Introduction to HVDC.pdf

A common solution for this problem is to keep the

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A common solution for this problem is to keep the firing angle of the inverter bridge near the maximum value (e.g., 165°), and instead reduce the voltage at the ac side of this bridge with a step-down transformer , as Figure 2 3 shows. Figure 2 3 . The voltage at the ac side of the inverter bridge (bridge 2) is reduced by means of a step-down transformer. AC power network 2 Thyristor bridge 1 Thyristor bridge 2 AC power network 1 Step-down transformer Rectifier Power flow Transformer Inverter Inverter Rectifier Smoothing inductors and transmission line X L Converter station 1 Converter station 2
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Basic Operation of HVDC Transmission Systems Discussion 29 HVDC Transmission Systems In Figure 2 4 , for example, the voltage at the ac side of the inverter bridge (bridge 2) is reduced to obtain a 7% decrease in the inverter bridge dc voltage. This lowers the voltage-versus-current relation of the inverter bridge [ α ൌ 165° ሺ‐7%ሻ ]. The voltage-versus-current relations of the rectifier and inverter bridges intersect at a point providing the maximum dc current value (1.0 pu) of the HVDC transmission system with the firing angles of the rectifier and inverter bridges set to 0° and 165°, respectively; this results in a DPF virtually equal to 1 at both bridges. Figure 2 4 . Reducing the voltage at the ac side of the inverter bridge allows an HVDC transmission system to operate at the maximum dc current value (1.0 pu) while keeping the firing angles of the rectifier and inverter bridges close to 0° and 165°, and thus the DPF at both bridges close to 1. Operating point Bridge dc current, I dc (pu) Bridge dc voltage, E dc [1 pu ൌ1.35 ൈ Line voltage ܧ ௅ି௅ ] Inverter bridge (bridge 2) α ൌ 165° ሺെ7%ሻ Inverter bridge (bridge 2) α ൌ 165° I dc 1.0 pu Rectifier bridge (bridge 1) α ൌ 0°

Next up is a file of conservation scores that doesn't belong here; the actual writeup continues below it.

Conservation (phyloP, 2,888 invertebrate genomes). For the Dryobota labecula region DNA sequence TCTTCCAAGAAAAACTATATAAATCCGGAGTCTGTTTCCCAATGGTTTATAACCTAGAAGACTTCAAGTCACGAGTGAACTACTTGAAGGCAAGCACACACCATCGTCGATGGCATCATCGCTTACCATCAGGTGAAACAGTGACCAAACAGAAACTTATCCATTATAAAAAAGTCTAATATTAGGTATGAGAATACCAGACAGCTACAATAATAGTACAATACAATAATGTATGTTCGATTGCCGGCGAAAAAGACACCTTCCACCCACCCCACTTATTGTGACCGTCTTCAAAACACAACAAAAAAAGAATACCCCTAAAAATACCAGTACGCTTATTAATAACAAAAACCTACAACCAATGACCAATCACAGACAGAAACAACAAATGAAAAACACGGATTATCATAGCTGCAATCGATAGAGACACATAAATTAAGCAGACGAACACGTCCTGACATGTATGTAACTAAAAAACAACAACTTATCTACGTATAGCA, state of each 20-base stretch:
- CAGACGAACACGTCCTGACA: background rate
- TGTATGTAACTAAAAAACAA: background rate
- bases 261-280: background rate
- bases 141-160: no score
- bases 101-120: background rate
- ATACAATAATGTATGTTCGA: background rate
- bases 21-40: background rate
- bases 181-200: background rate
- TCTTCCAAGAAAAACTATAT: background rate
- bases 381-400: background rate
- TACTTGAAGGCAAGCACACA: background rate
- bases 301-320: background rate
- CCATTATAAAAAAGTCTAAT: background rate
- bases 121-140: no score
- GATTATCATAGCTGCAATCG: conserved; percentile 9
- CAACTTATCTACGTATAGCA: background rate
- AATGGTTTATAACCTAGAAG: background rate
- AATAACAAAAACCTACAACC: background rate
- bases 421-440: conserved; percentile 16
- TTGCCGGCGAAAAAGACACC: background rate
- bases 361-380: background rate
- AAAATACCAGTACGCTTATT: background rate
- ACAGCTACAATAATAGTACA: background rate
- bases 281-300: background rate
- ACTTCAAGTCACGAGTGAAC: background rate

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Basic Operation of HVDC Transmission Systems HVDC Transmission Systems 30 The value of current I dc in Figure 2 4 can be adjusted (i.e., decreased) to the desired value by varying the firing angle of the rectifier bridge from 0° up to approximately 25°. In most cases, this provides a sufficient variation range of current I dc (i.e., from the limit of continuous current flow to the maximum dc line current) while keeping the DPF above 0.9 at the rectifier bridge. Figure 2 5 shows the operating points obtained when the firing angle of the rectifier bridge is set to 0° and when this firing angle is increased to 22°. Figure 2 5 . The value of current I dc can be adjusted (i.e., decreased) to the desired value by varying the firing angle of the rectifier bridge from 0° up to approximately 25°. The operating point obtained when the firing angle of the rectifier bridge is set to 0° provides the maximum dc current (1.0 pu), as Figure 2 5 shows. The operating point obtained when the firing angle of the rectifier bridge is increased Bridge dc current, I dc (pu) Bridge dc voltage, E dc [1 pu ൌ1.35 ൈ Line voltage ܧ ௅ି௅ ] Operating point with α Rectifier Inverter bridge (bridge 2) α ൌ 165° ሺെ7%ሻ Inverter bridge (bridge 2) α ൌ 165° I dc 1.0 pu Rectifier bridge (bridge 1) α ൌ 0° Rectifier bridge (bridge 1) α ൌ 22° Operating point with α Rectifier 22° I dc 0.3 pu
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